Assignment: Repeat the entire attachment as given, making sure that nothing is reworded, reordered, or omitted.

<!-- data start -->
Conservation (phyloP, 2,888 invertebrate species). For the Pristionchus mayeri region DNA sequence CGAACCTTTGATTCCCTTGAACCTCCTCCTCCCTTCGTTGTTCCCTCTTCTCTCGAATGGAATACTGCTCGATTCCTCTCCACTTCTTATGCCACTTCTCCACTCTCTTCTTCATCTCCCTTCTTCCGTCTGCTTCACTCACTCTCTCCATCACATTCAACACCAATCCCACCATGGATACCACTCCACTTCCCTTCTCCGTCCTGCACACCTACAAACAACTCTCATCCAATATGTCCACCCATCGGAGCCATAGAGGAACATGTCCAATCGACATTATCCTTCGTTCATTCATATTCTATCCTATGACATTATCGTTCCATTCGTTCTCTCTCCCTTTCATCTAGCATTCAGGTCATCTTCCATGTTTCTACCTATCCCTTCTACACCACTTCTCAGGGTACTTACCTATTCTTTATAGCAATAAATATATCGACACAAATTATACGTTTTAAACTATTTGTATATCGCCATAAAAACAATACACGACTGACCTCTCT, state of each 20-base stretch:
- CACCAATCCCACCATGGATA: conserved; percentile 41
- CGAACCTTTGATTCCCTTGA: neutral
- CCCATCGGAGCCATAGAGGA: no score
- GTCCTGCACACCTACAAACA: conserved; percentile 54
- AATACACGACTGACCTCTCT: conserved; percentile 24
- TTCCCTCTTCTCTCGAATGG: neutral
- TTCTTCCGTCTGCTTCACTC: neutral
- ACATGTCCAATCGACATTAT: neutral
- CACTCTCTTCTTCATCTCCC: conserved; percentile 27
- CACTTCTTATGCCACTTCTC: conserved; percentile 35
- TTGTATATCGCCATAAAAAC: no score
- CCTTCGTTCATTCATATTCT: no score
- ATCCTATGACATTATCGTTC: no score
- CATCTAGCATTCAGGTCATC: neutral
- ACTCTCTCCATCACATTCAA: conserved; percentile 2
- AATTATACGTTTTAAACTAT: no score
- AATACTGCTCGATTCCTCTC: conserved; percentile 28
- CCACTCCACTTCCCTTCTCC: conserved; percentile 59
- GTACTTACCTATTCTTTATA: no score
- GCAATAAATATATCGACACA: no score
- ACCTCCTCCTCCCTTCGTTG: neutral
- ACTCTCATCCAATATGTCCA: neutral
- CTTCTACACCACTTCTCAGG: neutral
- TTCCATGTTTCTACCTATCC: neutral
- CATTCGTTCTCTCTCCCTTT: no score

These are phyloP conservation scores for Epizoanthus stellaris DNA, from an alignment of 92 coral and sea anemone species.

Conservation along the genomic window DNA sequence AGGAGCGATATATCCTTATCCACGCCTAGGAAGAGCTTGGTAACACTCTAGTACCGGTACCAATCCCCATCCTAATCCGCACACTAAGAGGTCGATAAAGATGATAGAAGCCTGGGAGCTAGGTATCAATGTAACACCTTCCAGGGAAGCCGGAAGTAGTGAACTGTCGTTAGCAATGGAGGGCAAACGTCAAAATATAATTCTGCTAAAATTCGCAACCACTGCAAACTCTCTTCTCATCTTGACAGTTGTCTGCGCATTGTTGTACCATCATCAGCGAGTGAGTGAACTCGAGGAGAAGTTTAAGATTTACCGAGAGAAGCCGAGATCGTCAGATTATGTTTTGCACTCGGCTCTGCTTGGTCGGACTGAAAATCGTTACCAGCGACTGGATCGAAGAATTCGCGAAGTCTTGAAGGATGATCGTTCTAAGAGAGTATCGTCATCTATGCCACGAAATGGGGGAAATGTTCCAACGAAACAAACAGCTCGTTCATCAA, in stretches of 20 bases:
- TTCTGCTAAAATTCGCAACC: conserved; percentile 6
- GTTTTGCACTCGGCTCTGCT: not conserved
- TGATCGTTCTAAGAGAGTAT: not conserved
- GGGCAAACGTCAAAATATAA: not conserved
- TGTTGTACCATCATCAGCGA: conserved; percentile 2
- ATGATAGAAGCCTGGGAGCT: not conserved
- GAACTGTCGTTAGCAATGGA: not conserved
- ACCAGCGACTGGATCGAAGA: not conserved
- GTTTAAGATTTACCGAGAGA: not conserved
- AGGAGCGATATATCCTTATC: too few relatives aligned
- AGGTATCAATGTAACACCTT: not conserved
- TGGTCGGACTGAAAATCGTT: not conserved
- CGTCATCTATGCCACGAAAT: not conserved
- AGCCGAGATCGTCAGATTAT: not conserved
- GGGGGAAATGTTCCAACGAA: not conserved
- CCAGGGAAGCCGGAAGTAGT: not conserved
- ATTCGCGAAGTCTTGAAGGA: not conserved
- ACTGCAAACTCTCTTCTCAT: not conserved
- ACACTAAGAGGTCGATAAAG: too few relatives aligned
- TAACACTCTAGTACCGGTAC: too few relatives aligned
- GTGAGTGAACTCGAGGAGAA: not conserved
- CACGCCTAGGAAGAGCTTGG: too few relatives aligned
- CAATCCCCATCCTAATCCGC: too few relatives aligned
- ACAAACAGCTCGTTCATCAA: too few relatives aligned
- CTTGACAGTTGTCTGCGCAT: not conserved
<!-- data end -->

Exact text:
Conservation (phyloP, 2,888 invertebrate species). For the Pristionchus mayeri region DNA sequence CGAACCTTTGATTCCCTTGAACCTCCTCCTCCCTTCGTTGTTCCCTCTTCTCTCGAATGGAATACTGCTCGATTCCTCTCCACTTCTTATGCCACTTCTCCACTCTCTTCTTCATCTCCCTTCTTCCGTCTGCTTCACTCACTCTCTCCATCACATTCAACACCAATCCCACCATGGATACCACTCCACTTCCCTTCTCCGTCCTGCACACCTACAAACAACTCTCATCCAATATGTCCACCCATCGGAGCCATAGAGGAACATGTCCAATCGACATTATCCTTCGTTCATTCATATTCTATCCTATGACATTATCGTTCCATTCGTTCTCTCTCCCTTTCATCTAGCATTCAGGTCATCTTCCATGTTTCTACCTATCCCTTCTACACCACTTCTCAGGGTACTTACCTATTCTTTATAGCAATAAATATATCGACACAAATTATACGTTTTAAACTATTTGTATATCGCCATAAAAACAATACACGACTGACCTCTCT, state of each 20-base stretch:
- CACCAATCCCACCATGGATA: conserved; percentile 41
- CGAACCTTTGATTCCCTTGA: neutral
- CCCATCGGAGCCATAGAGGA: no score
- GTCCTGCACACCTACAAACA: conserved; percentile 54
- AATACACGACTGACCTCTCT: conserved; percentile 24
- TTCCCTCTTCTCTCGAATGG: neutral
- TTCTTCCGTCTGCTTCACTC: neutral
- ACATGTCCAATCGACATTAT: neutral
- CACTCTCTTCTTCATCTCCC: conserved; percentile 27
- CACTTCTTATGCCACTTCTC: conserved; percentile 35
- TTGTATATCGCCATAAAAAC: no score
- CCTTCGTTCATTCATATTCT: no score
- ATCCTATGACATTATCGTTC: no score
- CATCTAGCATTCAGGTCATC: neutral
- ACTCTCTCCATCACATTCAA: conserved; percentile 2
- AATTATACGTTTTAAACTAT: no score
- AATACTGCTCGATTCCTCTC: conserved; percentile 28
- CCACTCCACTTCCCTTCTCC: conserved; percentile 59
- GTACTTACCTATTCTTTATA: no score
- GCAATAAATATATCGACACA: no score
- ACCTCCTCCTCCCTTCGTTG: neutral
- ACTCTCATCCAATATGTCCA: neutral
- CTTCTACACCACTTCTCAGG: neutral
- TTCCATGTTTCTACCTATCC: neutral
- CATTCGTTCTCTCTCCCTTT: no score

These are phyloP conservation scores for Epizoanthus stellaris DNA, from an alignment of 92 coral and sea anemone species.

Conservation along the genomic window DNA sequence AGGAGCGATATATCCTTATCCACGCCTAGGAAGAGCTTGGTAACACTCTAGTACCGGTACCAATCCCCATCCTAATCCGCACACTAAGAGGTCGATAAAGATGATAGAAGCCTGGGAGCTAGGTATCAATGTAACACCTTCCAGGGAAGCCGGAAGTAGTGAACTGTCGTTAGCAATGGAGGGCAAACGTCAAAATATAATTCTGCTAAAATTCGCAACCACTGCAAACTCTCTTCTCATCTTGACAGTTGTCTGCGCATTGTTGTACCATCATCAGCGAGTGAGTGAACTCGAGGAGAAGTTTAAGATTTACCGAGAGAAGCCGAGATCGTCAGATTATGTTTTGCACTCGGCTCTGCTTGGTCGGACTGAAAATCGTTACCAGCGACTGGATCGAAGAATTCGCGAAGTCTTGAAGGATGATCGTTCTAAGAGAGTATCGTCATCTATGCCACGAAATGGGGGAAATGTTCCAACGAAACAAACAGCTCGTTCATCAA, in stretches of 20 bases:
- TTCTGCTAAAATTCGCAACC: conserved; percentile 6
- GTTTTGCACTCGGCTCTGCT: not conserved
- TGATCGTTCTAAGAGAGTAT: not conserved
- GGGCAAACGTCAAAATATAA: not conserved
- TGTTGTACCATCATCAGCGA: conserved; percentile 2
- ATGATAGAAGCCTGGGAGCT: not conserved
- GAACTGTCGTTAGCAATGGA: not conserved
- ACCAGCGACTGGATCGAAGA: not conserved
- GTTTAAGATTTACCGAGAGA: not conserved
- AGGAGCGATATATCCTTATC: too few relatives aligned
- AGGTATCAATGTAACACCTT: not conserved
- TGGTCGGACTGAAAATCGTT: not conserved
- CGTCATCTATGCCACGAAAT: not conserved
- AGCCGAGATCGTCAGATTAT: not conserved
- GGGGGAAATGTTCCAACGAA: not conserved
- CCAGGGAAGCCGGAAGTAGT: not conserved
- ATTCGCGAAGTCTTGAAGGA: not conserved
- ACTGCAAACTCTCTTCTCAT: not conserved
- ACACTAAGAGGTCGATAAAG: too few relatives aligned
- TAACACTCTAGTACCGGTAC: too few relatives aligned
- GTGAGTGAACTCGAGGAGAA: not conserved
- CACGCCTAGGAAGAGCTTGG: too few relatives aligned
- CAATCCCCATCCTAATCCGC: too few relatives aligned
- ACAAACAGCTCGTTCATCAA: too few relatives aligned
- CTTGACAGTTGTCTGCGCAT: not conserved